SiO2 Fracture: Chemomechanics with a Machine-Learning Hybrid QM/MM Scheme

PI Name: 
James Kermode
PI Email: 
james.kermode@kcl.ac.uk
Institution: 
King's College London
Allocation Program: 
INCITE
Allocation Hours at ALCF: 
125 Million
Year: 
2014
Research Domain: 
Materials Science

The fracture of silica is a problem that affects many diverse applications. In the mining industry, crushing and grinding mineral ores into fine power is an extremely energy-intensive process. In the biomedical realm, dental implants, for example, are made of silica-rich porcelain, which must survive years of tough mechanical work in the wet environment of the human body without breaking. A better understanding of the silica fracturing process could help address these issues, minimizing the energy cost required to fragment thousands of tons of rock and enabling the design of longer lasting prosthetic implants.

The underlying processes that cause silicates to crack in these applications are “chemomechanical”-- where stress fields and chemistry are tightly coupled. This is a very complex multiscale problem that can only be addressed with the computational power of the DOE’s leadership-class supercomputers and highly efficient algorithms.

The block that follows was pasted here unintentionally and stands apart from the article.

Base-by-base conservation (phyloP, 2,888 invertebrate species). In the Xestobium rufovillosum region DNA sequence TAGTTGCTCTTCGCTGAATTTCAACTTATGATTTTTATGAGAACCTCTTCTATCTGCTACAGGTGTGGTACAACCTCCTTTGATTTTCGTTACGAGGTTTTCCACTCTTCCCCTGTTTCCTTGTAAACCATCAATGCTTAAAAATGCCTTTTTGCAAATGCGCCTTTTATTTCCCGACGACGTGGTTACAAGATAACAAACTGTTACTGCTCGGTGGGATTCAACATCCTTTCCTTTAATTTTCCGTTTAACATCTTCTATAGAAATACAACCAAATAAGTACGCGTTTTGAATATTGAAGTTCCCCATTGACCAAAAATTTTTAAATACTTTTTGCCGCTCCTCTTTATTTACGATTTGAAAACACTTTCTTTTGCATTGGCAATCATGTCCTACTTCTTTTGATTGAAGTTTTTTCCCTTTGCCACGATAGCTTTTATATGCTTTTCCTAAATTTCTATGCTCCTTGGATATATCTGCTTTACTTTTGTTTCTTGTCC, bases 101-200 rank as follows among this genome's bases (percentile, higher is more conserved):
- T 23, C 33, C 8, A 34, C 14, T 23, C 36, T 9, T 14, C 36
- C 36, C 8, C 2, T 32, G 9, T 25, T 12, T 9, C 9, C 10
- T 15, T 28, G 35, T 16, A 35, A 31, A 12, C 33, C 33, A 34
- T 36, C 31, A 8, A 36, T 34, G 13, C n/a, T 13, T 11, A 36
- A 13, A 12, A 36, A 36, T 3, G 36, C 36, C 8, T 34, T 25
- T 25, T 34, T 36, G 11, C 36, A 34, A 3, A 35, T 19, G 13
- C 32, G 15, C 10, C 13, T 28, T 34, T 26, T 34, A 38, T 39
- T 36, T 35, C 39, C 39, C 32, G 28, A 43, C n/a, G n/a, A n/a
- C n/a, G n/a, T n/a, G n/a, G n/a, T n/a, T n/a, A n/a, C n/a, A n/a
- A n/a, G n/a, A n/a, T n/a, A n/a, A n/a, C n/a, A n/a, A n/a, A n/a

For this INCITE project, researchers will use Mira, the ALCF's Blue Gene/Q supercomputer, to further the understanding of how silicate materials break in an oxidizing or wet environment, following stress corrosion patterns. To do so, they will use advanced multiscale atomistic computer simulations based on molecular dynamics (MD) and machine-learning techniques. This includes applying the “Learn on the Fly” (LOTF) hybrid quantum mechanical/molecular mechanical (QM/MM) scheme to model fracture in silicone dioxide (SiO2). LOTF is a nonuniform, precision MD scheme which augments MM force fields with QM information, only where and when this is necessary to ensure accurate MD trajectories.

The project aims to deliver the first series of efficient QM-accurate 3D simulations of catastrophic and stress-corrosion-induced fracture in crystalline and amorphous silica. The work will also demonstrate the power of a new general, predictive software tool to help other research projects achieve quantum mechanical accuracy when needed.